What challenged the integrity of baseball and the faith in the magic of the sport was in the teams that were fixed and the shock it caused. The game of the World Series in 1919 promised to be full of knuckle biting excitement because the White Sox were favored to win due to the success of their record for that year. The Reds, the White Sox’s opponents, were average, hard working players but were no match for the strong Chicago team. When it became known to the public that members of the White Sox agreed to accept a loss for a substantial payment, it put the game in jeopardy of being real. If the game could be fixed then everything Americans worked hard for in their personal lives, emulating players and looking forward to recreational family time was suddenly for naught. What a disappointing time that must have been.

Today baseball remains an American national past time as well as many other sports. The same principles of integrity are still held to the same standards and are guarded closely by agencies that police them. It still fuels Americanism and patriotism as before each game the crowd stands to the signing of the national anthem. It still holds the same ideas of working hard as a team for a common goal. It breeds heroism at defining odds and earning places of fame at breaking records in efforts to achieve whatever anyone has set out to do so. Once in awhile a new scandal breaks but America never lets it stop its determination of enjoying the recreation after hard day’s work to watch a game.

My Summer Reading 2012

History revisited-I indulged Upton Sinclair’s The Jungle, a re-print from Dover Thrift Editions. It was coincidental for me because weeks earlier in one of my LinkedIn groups a fellow history enthusiast mentioned the latest trend of re-printing old history books. I had not of heard of this trend before and as I read the updated forward in the book, the re-printing confession caught my attention. The reason I wanted to read The Jungle was because it was mentioned in my reading of the,  The Family which also sparked my curiosity for two of my other blogs, The Black Buffers and the Washington DC riots of 1968.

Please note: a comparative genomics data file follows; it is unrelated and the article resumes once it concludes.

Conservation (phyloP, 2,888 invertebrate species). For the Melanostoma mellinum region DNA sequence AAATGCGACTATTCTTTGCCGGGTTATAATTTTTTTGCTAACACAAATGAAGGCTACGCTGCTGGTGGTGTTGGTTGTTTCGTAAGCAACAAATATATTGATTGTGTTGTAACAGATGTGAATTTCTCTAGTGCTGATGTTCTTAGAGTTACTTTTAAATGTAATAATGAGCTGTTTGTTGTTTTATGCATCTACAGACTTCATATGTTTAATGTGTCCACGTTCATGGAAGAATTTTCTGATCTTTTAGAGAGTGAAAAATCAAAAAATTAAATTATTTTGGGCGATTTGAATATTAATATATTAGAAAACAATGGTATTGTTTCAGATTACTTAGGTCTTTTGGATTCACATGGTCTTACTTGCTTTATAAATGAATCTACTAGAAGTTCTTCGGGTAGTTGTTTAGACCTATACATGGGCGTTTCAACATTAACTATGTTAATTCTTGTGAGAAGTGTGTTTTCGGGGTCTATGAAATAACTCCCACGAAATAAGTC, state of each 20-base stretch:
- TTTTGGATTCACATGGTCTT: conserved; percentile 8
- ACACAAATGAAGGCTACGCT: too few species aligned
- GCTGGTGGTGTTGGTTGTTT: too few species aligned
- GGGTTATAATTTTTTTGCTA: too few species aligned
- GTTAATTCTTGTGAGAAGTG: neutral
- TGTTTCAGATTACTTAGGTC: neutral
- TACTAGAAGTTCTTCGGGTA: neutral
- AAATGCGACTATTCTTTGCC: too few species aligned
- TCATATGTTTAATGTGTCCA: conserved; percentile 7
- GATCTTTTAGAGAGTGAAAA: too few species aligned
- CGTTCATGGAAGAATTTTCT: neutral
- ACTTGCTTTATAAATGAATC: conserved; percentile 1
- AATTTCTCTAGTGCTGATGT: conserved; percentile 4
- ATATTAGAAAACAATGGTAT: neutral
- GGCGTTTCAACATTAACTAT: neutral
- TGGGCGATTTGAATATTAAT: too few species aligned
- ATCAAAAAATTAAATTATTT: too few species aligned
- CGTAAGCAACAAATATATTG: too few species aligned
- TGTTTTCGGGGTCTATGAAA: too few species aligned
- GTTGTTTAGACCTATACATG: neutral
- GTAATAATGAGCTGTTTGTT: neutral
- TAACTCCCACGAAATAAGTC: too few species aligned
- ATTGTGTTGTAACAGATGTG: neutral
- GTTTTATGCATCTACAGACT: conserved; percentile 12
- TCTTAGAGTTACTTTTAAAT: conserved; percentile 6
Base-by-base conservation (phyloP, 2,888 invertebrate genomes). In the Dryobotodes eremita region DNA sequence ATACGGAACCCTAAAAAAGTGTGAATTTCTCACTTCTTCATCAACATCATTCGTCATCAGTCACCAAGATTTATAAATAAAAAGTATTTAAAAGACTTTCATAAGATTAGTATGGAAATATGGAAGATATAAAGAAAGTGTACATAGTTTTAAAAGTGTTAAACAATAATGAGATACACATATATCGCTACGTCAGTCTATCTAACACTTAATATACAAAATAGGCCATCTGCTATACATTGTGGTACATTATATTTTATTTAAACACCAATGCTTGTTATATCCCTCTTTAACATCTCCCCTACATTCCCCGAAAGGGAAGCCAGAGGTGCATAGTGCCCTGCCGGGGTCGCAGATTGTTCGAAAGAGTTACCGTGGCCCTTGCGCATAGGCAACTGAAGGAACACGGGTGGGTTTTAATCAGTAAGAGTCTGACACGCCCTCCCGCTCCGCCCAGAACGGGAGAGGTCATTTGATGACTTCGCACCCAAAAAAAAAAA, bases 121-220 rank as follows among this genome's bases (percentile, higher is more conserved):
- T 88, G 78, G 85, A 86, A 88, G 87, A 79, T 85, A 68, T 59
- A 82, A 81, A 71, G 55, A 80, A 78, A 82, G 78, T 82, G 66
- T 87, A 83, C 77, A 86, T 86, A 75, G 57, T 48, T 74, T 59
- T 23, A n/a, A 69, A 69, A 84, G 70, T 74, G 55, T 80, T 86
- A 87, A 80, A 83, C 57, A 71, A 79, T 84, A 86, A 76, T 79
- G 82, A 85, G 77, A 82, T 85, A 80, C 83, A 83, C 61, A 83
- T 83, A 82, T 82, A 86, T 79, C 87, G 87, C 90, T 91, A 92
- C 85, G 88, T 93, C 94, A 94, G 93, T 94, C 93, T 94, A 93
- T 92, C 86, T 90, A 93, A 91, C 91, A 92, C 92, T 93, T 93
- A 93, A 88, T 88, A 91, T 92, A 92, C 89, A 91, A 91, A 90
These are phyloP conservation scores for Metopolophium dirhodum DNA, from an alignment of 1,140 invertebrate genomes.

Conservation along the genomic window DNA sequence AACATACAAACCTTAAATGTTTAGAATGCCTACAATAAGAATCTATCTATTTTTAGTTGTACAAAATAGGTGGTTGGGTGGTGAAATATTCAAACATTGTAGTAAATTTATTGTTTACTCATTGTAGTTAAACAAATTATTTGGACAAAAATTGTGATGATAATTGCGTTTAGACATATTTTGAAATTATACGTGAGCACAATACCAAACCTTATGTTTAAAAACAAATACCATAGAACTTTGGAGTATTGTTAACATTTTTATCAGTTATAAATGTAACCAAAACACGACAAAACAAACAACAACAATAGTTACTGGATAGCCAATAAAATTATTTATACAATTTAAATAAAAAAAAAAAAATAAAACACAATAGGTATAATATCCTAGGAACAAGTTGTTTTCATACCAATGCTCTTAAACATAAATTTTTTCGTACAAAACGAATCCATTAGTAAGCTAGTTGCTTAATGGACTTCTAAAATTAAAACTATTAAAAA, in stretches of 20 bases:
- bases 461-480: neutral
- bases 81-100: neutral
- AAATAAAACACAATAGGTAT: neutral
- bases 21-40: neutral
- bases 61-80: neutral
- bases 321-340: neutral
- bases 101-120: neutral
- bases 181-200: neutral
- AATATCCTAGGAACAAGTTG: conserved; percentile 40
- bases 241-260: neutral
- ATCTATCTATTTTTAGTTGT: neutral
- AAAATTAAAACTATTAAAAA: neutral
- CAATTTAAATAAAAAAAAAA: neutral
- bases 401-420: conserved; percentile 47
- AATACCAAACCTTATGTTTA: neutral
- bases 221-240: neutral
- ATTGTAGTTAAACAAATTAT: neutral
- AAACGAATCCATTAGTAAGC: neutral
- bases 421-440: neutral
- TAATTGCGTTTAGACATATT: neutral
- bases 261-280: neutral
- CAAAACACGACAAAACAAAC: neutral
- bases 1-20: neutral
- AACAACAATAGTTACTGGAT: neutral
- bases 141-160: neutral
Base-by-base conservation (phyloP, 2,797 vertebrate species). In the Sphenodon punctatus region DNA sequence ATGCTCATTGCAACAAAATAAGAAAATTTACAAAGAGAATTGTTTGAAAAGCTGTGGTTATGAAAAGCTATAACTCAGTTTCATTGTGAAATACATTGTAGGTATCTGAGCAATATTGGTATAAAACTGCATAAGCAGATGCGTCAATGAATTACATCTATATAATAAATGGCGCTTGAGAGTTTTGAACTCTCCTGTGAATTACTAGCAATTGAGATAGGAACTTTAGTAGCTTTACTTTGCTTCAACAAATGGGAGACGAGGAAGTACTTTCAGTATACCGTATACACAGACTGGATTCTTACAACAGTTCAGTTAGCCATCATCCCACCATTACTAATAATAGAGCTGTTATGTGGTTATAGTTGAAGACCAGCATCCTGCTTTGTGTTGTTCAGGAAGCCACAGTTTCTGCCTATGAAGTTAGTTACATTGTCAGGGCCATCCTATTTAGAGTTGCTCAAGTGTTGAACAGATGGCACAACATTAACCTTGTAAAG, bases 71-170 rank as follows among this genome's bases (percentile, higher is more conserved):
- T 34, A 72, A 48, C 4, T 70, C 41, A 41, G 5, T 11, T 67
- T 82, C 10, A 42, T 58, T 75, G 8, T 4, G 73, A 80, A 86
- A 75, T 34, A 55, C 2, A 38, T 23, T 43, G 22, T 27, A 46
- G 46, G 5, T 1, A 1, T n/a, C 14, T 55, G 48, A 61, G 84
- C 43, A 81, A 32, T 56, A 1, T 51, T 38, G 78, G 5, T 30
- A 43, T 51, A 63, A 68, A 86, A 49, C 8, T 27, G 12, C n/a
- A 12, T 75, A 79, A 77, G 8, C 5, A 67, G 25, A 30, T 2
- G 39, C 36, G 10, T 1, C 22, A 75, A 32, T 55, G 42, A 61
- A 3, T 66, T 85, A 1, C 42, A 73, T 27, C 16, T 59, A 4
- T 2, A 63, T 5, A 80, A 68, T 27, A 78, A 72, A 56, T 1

The Jungle, is what the newest introduction claimed that Sinclair’s subject matter came from Muckraking. A Muckraker was what a person was called when they exposed hidden atrocities through the use of media. It’s not the first time I have been exposed to muckraking. The industrial age in which this book was written, is full of media rhetoric that causes shock and awe. Just as I also found in researching of the Loray Mill Strike of 1929 in books that were penned after the strike ended to air truths not heard during the turmoil for fear of further retribution from social elite. It seems to me that the muckraking and media hype all fueled the socialism and red (communism) threat that would plague Americans for decades into the future. If you like drama and the darker periods in American history, I would definitely recommend reading this book and with a little sleuthing will bring much more, so much more where this book came from. Muckraking reached all Americans and was not partial to any particular ethnic group or race. Everyone felt it one way or another.